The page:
Busy triage nurses have a tough job: they have to quantify your suffering, measure it against the suffering of other people who happened to come to the emergency room when you did, and determine if someone else needs care before you do. That’s the reality of every hospital ER, every day.
In those conditions, no one suffers more than patients with mental health emergencies. Their conditions are not always accompanied with visible symptoms, but their effects on a patient can be debilitating, painful, and even life-threatening. Continue reading “The Big ER Problem for Mental Health Patients”
Emergency room co-pays are often higher than standard co-pays, depending on your plan. But they are built to be manageable so that you can go to a 24-hour emergency clinic when you need it. But everyone equates emergency rooms with costs that hurt as much as or more than the injury or illness that brought you there in the first place.
Why the balance bills?
The Texas Association of Freestanding Emergency Centers (TAFEC) is calling foul, saying that the blame isn’t on the ER’s shoulders—it’s the insurance company refusing to pay the bills covered in your plan. Continue reading “High ER Bill? Try “High Insurance Bill.” Why Your Insurance Company Isn’t Paying for Your Healthcare.”
Pop quiz: What’s the #1 reason for visiting an emergency room near you while on vacation?
You may have thought injury—from snowboarding to scuba diving and everything in between, there are a lot of ways to get injured while on vacation. But you’d be wrong.
You may have thought illness—allergic reactions to new foods or being introduced to new germs happens all the time. But that’s still not it. Continue reading “Vacation Plans? Take an ER Plan with You”
There is a common myth deeply ingrained in the debate on hospital ERs vs. freestanding emergency departments, or “corner ERs.” The myth says that because a hospital ER has the rest of the hospital attached to it, you are more likely to get the care you need.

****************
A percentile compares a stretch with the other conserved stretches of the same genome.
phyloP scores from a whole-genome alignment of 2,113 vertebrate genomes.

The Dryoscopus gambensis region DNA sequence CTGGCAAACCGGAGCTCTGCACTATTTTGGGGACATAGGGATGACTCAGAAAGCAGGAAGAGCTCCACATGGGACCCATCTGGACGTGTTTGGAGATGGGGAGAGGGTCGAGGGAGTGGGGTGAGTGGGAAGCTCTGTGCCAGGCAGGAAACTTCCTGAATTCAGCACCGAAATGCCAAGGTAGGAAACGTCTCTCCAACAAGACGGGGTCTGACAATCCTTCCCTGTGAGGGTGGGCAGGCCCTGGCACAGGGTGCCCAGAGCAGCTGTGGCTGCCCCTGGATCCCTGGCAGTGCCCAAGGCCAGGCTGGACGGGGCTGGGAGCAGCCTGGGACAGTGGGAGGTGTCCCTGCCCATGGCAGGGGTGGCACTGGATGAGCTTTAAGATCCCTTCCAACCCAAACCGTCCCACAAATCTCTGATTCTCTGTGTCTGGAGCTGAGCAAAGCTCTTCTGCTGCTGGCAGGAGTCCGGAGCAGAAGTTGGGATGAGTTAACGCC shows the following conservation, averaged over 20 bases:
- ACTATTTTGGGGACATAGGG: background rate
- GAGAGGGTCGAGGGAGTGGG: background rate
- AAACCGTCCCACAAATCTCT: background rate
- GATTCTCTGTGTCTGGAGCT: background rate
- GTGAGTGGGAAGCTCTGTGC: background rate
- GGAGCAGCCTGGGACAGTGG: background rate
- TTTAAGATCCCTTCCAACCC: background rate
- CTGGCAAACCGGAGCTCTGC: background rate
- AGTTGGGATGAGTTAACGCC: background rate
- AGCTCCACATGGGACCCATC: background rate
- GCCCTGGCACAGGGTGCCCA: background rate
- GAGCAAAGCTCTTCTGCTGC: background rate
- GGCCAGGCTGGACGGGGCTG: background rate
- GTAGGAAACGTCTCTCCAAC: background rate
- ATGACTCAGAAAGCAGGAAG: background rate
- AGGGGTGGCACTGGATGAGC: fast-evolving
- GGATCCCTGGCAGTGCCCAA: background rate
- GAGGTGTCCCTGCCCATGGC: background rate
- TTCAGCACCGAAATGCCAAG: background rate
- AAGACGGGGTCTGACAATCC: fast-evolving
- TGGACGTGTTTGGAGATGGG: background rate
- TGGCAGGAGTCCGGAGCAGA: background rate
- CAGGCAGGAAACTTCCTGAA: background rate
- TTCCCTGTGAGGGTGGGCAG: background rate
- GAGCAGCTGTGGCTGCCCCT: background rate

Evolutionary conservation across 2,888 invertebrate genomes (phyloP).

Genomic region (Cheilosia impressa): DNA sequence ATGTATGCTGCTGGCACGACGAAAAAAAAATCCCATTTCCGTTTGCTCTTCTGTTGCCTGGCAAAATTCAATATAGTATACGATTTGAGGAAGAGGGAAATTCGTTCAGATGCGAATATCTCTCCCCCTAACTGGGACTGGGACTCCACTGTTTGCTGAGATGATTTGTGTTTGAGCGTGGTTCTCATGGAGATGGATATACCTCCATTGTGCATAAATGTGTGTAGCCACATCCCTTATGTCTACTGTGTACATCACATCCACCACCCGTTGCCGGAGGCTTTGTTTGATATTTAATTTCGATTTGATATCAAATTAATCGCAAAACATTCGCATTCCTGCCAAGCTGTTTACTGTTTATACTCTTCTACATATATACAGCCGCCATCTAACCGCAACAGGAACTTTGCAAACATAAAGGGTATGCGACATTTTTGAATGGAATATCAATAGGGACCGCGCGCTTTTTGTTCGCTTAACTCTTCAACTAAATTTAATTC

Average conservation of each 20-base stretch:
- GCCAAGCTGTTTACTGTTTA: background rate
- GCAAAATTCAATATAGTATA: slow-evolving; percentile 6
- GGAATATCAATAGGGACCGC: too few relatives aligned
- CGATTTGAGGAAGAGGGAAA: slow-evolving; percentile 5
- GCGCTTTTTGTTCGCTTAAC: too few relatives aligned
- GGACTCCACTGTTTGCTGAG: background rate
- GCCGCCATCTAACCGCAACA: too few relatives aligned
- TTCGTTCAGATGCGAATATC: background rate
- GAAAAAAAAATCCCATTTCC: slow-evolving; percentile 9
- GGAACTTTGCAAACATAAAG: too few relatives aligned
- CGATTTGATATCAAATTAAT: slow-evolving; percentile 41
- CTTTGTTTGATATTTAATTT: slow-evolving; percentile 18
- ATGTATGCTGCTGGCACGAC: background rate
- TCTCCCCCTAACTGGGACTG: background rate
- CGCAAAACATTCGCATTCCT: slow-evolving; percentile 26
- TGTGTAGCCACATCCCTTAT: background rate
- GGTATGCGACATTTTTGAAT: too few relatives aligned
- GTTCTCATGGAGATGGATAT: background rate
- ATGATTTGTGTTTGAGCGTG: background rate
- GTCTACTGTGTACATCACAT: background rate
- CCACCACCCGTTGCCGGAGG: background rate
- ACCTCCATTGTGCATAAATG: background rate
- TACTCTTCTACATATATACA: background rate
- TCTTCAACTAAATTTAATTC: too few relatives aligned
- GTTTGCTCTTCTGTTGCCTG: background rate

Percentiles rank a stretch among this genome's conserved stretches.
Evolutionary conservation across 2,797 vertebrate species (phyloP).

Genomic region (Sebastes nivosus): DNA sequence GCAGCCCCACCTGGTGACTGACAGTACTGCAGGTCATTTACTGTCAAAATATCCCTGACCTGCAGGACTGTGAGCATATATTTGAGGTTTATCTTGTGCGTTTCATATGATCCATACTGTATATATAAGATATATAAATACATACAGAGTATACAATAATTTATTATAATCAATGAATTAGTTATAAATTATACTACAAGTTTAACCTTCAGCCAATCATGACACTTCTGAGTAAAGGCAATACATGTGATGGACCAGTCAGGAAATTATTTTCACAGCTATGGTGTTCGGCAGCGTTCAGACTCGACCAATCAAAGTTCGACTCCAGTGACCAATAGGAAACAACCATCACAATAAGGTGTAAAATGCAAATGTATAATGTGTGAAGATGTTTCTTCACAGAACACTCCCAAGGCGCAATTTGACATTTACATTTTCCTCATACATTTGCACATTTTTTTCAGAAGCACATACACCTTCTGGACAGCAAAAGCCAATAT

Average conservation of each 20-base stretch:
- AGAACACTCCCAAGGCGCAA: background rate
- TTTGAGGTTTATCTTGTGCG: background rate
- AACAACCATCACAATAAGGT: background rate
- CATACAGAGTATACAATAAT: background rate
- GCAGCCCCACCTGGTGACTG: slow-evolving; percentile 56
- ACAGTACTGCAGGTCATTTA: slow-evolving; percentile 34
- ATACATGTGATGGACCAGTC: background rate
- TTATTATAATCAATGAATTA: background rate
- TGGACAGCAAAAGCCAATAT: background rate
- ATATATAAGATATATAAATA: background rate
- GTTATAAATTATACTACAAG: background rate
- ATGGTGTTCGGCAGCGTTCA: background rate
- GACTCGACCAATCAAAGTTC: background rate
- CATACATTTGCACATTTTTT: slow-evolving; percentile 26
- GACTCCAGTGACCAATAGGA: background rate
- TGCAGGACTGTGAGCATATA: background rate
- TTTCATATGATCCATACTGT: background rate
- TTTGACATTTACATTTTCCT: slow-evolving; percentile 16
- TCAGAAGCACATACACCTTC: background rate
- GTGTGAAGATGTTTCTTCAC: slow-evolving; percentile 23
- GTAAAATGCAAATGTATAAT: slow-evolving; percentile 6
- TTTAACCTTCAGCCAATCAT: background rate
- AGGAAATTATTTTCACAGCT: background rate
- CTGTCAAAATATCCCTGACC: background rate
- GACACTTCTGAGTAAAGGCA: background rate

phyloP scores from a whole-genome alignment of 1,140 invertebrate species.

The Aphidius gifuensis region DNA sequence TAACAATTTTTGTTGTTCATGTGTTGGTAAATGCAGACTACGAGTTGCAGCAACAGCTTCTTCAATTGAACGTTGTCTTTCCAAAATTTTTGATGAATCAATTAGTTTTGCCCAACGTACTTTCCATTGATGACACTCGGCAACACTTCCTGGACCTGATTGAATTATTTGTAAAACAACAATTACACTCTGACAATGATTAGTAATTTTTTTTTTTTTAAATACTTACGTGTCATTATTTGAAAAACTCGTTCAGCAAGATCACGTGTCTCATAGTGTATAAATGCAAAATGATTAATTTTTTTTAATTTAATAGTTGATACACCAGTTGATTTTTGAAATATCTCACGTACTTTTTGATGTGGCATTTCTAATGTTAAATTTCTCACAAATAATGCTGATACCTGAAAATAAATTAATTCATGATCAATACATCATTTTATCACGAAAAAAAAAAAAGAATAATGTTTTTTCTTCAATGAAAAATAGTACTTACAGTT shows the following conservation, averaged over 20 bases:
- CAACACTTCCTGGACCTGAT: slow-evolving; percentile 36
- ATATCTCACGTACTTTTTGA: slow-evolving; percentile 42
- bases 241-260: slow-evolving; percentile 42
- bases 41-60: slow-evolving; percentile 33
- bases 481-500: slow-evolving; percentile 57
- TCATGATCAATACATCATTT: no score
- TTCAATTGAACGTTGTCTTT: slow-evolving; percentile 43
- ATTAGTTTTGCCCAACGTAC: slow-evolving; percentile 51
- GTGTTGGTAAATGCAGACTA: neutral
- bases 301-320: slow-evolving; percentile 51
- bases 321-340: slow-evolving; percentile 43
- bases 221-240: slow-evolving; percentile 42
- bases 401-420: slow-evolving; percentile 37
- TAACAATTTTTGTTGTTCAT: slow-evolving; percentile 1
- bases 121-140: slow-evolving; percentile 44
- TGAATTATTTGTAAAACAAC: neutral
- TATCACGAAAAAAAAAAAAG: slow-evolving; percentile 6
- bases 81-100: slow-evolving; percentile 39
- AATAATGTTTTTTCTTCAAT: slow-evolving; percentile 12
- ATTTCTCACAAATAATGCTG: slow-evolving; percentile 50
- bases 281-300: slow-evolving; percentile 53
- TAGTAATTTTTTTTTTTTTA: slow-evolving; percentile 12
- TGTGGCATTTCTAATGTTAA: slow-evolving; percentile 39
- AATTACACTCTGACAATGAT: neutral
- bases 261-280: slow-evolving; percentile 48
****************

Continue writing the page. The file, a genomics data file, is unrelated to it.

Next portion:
That’s not only inaccurate, but in most cases it is entirely false. Let’s break down a few inaccuracies related specifically to the type of care you receive in one facility versus another: Continue reading “Hospital ER vs. Freestanding ER Near Me: How Does the Care Compare?”
Emergency department (ED) bills are controversial, in part, because it feels like a monopoly. People need care, they report to the one place available to get it, and families rack up bills that they can’t pay.
Things aren’t as the public assumes. EDs aren’t charging so much just because “they can.” Here is why, in my professional opinion, emergency departments have to charge as much as they do for the services they provide: Continue reading “A Doctor’s Frank Discussion on ER Charges”
Emergencies are scary. Your body floods with hormones that spike your energy, fear, and anxiety. At that moment, you need to know that you can turn to someone you can trust.
This article will help you understand what an emergency room can handle—and what it can’t. Continue reading “Is the ER Enough? Surgeries, Specialized Equipment, and You”
One of the biggest misconceptions about freestanding ERs is that they are the B team. The junior varsity group. The substandard substitute for a “real” ER tied to a hospital.
Nothing could be further from the truth.
Freestanding ERs are staffed by emergency-trained and board-certified physicians, with all the equipment and medicine that you will find in a hospital ER. Continue reading “Emergency Room Stroke Care: What to Expect”
In a world of caffeinated breakfasts and deep-fried dinners, Americans are lacking critical nutrients. But with just a few changes in the types of food you eat, you can skip the coffee in the morning and feel fuller in the evening, leading to weight loss and more money. (Wouldn’t you like to save $5 every day on coffee? That’s $1,825 a year!)
Let’s take a quick moment to examine the benefits of getting more iron, look at what foods deliver the iron you need, and give you a reason to pick up a salad on your next lunch break: Continue reading “5 Reasons to Eat More Iron”